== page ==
Hillshire Farm: GO MEAT!

I've been spending a lot of time preparing for the PR + Social Media Summit at UW-Whitewater this coming Wednesday. I have been invited to speak about personal and professional online brands. I hope you'll come to my breakout session.

Until then, I wanted to share this adorable TV spot from Hillshire Farm. It's part of their "GO MEAT!" campaign. Enjoy!

"Help me, help you."

“I am out here for you. You don’t know what it’s like, to be me out here for you! It’s an up at dawn, pride swallowing siege that I will never fully tell you about. Ok? Help me. Help me, help you. Help me, help you!” – Jerry Maguire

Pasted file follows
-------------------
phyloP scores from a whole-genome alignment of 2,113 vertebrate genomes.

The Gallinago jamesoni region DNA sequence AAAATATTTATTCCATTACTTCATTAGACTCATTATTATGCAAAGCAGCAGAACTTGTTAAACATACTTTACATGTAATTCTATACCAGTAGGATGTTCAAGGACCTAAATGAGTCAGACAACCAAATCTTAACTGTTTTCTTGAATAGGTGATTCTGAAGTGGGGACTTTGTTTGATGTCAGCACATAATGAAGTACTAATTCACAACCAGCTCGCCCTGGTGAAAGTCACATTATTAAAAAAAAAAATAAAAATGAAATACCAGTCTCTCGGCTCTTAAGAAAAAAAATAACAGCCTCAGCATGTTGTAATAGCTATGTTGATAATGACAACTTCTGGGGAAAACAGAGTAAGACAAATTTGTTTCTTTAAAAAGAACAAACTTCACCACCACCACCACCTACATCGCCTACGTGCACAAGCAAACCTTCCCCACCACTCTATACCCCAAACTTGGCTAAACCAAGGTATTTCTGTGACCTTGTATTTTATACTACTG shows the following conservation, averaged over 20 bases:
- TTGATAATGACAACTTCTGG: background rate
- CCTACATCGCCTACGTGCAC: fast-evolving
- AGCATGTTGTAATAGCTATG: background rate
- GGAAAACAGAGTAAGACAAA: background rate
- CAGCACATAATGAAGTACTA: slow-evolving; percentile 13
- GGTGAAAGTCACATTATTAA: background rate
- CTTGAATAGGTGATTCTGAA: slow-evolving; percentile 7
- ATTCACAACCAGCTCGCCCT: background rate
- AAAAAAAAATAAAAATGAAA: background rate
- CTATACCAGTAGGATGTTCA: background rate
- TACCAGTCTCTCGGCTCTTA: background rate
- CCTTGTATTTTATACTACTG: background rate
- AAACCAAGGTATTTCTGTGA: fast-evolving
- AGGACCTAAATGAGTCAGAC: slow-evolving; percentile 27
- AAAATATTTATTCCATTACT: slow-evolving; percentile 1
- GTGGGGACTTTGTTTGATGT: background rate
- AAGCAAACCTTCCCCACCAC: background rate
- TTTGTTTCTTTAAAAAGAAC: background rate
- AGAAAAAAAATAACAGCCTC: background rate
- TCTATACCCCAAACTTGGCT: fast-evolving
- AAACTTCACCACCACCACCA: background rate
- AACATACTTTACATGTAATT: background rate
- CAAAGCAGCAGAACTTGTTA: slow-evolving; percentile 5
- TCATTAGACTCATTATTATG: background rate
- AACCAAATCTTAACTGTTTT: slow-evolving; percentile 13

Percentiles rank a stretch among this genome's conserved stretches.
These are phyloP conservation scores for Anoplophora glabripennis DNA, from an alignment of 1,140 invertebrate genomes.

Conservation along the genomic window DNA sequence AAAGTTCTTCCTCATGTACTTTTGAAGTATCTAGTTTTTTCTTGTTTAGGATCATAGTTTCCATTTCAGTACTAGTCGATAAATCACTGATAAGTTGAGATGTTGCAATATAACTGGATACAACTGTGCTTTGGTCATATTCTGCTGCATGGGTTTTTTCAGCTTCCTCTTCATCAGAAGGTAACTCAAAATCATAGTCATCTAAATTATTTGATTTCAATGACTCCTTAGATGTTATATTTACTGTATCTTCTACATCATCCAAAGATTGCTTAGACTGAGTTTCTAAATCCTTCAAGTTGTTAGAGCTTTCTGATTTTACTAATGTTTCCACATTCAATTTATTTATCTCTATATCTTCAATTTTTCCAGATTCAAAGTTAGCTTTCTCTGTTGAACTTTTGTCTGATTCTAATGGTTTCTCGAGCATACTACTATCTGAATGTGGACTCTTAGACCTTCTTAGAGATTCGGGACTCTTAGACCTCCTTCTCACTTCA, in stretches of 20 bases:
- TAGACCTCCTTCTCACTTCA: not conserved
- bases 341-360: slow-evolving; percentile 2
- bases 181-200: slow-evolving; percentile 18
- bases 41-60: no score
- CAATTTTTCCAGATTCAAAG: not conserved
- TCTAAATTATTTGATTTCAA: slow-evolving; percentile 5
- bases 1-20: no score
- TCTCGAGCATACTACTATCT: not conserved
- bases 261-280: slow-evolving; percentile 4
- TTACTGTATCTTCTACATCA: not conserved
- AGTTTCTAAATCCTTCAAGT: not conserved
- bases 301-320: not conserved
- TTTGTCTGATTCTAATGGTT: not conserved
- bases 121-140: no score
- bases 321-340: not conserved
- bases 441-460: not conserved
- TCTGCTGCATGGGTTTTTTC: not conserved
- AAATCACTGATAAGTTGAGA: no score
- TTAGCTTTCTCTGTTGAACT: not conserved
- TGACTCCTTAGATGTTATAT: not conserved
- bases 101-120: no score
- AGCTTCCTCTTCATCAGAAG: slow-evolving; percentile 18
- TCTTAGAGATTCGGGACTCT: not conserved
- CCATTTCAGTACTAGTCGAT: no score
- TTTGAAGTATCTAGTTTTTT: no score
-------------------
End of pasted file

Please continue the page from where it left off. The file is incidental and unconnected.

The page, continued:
Sound familiar? Admit it all you agency folks, at one time or another you have felt like Mr. Maguire. Sometimes, despite our best efforts we simply can’t deliver for our clients because they fail to give us the necessary information, access or help that we need.

Most of the time our clients are great, but we’ve all had to go back to a reporter to cancel an interview or miss a deadline.

To those who work client side, here’s a quick plea from your agency friends (and I do mean friends).

Please:

  • Return our calls
  • Answer our e-mails
  • Take the early morning interview
  • Send us the information you promised
  • Show up to the meeting
  • Seriously consider our expert advice (That is what you’re paying us for, isn’t it?)

Because honestly, we’re doing it for you.

Four Success Stories

In this economy it’s hard to find reasons for hope, or a reason to believe in success. However, there are four women who’ve shown me it’s out there if you’re willing to take the necessary risks.